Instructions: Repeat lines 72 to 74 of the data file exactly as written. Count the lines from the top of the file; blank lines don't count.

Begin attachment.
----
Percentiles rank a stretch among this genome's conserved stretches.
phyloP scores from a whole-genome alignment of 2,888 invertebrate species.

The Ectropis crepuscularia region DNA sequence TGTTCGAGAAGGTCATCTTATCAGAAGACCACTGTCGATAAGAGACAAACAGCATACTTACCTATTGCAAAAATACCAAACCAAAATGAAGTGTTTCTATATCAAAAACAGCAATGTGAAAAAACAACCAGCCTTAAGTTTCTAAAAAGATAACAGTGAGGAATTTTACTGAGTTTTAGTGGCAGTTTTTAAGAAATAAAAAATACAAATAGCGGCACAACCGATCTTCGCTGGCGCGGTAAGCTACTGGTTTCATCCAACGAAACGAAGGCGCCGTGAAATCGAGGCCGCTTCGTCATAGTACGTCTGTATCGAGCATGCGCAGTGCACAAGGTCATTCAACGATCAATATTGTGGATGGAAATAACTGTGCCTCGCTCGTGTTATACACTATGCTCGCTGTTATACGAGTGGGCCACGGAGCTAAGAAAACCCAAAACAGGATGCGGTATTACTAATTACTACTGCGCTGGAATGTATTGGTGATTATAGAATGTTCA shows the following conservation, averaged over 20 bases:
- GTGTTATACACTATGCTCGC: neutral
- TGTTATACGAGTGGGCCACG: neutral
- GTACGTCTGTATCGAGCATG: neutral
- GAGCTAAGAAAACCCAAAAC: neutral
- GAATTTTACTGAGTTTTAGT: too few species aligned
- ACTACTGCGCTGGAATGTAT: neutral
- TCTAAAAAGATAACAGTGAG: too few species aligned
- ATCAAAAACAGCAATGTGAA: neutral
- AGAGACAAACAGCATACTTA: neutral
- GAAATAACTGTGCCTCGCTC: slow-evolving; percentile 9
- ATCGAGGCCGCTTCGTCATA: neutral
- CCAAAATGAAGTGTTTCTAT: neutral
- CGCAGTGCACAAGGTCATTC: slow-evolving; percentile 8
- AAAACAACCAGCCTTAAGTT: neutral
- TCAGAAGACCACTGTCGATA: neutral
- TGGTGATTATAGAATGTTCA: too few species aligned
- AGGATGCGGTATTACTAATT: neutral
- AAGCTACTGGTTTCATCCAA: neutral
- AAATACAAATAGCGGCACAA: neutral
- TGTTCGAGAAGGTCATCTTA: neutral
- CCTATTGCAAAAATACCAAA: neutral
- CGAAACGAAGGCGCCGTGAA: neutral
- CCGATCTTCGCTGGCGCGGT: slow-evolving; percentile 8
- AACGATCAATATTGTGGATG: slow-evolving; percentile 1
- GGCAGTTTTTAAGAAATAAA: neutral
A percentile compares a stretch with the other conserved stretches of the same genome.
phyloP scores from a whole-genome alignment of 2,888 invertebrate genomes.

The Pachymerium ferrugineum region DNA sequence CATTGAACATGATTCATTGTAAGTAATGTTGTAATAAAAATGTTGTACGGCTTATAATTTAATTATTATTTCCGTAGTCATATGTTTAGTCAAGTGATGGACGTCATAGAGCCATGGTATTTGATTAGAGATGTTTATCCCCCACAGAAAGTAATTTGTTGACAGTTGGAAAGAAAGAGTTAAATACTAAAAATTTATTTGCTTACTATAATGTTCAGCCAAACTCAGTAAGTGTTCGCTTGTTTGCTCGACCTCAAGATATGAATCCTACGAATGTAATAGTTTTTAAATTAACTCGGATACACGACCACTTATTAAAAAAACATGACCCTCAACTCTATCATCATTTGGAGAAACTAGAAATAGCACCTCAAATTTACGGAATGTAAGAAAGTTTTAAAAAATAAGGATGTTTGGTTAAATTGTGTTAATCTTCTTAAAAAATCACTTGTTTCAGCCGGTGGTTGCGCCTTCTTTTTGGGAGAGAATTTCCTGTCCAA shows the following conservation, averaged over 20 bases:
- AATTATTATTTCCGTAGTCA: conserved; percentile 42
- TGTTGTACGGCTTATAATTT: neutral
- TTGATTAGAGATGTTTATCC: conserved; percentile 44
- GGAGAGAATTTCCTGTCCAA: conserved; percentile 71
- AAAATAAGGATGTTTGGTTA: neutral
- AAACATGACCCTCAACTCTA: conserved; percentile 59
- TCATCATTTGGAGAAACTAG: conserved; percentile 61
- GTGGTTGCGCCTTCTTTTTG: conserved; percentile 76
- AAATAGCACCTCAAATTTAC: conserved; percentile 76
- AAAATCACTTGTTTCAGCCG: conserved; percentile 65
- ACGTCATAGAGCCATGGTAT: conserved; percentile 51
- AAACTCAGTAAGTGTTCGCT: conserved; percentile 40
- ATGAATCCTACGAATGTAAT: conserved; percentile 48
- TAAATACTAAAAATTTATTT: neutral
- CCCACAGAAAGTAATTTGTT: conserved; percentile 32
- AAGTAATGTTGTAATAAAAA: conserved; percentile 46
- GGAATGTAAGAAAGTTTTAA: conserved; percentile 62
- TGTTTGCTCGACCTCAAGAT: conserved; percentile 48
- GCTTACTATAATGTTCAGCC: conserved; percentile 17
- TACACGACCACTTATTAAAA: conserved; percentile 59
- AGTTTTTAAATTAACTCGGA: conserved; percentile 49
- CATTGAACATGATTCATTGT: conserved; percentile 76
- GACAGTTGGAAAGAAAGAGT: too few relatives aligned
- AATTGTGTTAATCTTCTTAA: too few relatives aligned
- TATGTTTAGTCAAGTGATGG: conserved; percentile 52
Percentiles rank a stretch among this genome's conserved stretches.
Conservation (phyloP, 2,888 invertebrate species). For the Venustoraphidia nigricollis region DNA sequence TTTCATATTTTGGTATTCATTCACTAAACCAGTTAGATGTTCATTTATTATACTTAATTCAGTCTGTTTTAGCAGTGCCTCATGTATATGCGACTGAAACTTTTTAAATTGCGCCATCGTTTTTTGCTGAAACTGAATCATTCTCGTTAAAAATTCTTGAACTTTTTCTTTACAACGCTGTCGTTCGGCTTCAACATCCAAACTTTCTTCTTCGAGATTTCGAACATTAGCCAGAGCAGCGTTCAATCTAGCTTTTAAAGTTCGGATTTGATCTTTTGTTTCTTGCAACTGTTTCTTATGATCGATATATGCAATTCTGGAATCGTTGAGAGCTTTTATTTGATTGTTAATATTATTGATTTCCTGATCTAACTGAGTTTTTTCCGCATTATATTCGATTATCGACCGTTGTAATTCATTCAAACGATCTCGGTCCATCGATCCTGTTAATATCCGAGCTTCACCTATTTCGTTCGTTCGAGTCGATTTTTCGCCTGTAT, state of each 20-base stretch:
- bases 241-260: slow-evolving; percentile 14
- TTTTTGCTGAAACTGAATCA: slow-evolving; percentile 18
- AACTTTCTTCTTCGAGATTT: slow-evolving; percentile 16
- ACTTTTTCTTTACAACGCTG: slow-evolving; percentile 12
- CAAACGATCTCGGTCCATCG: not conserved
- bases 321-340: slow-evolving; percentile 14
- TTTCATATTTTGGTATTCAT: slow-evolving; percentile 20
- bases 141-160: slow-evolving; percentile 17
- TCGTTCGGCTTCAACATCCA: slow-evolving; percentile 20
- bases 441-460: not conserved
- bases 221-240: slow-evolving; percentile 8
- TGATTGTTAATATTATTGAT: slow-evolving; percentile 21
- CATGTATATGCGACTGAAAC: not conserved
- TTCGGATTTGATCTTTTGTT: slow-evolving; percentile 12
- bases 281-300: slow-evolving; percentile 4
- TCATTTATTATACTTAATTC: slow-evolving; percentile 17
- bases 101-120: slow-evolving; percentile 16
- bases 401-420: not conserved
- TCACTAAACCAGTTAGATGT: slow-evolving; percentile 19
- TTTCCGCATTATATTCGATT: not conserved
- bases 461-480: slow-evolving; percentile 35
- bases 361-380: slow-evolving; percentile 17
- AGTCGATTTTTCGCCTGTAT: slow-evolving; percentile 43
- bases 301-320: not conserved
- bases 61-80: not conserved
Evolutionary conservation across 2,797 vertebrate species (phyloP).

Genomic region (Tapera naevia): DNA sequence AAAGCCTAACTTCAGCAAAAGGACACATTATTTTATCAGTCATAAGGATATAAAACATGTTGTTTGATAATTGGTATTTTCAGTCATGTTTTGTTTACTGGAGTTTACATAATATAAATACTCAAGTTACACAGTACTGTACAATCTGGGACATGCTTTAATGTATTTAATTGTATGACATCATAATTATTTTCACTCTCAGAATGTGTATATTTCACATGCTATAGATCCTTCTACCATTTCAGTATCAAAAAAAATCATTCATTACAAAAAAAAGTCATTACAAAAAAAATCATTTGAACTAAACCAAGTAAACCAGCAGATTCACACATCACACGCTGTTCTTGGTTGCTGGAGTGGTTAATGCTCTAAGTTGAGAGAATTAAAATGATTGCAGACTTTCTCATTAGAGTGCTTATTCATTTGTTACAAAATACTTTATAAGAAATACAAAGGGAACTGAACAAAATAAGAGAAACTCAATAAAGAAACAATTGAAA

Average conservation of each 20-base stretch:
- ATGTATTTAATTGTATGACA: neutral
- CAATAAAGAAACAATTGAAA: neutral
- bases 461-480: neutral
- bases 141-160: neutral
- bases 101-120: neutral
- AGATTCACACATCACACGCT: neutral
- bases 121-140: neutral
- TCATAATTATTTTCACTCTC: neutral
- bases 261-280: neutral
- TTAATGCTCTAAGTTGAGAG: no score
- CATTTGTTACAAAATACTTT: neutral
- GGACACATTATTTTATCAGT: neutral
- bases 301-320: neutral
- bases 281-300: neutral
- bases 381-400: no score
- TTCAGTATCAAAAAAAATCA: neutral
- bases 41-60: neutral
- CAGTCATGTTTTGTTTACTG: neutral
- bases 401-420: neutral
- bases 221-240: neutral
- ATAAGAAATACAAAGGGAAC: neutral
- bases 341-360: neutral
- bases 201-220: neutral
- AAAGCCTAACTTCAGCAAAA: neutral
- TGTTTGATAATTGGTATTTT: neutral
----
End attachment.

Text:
- TTCGGATTTGATCTTTTGTT: slow-evolving; percentile 12
- bases 281-300: slow-evolving; percentile 4
- TCATTTATTATACTTAATTC: slow-evolving; percentile 17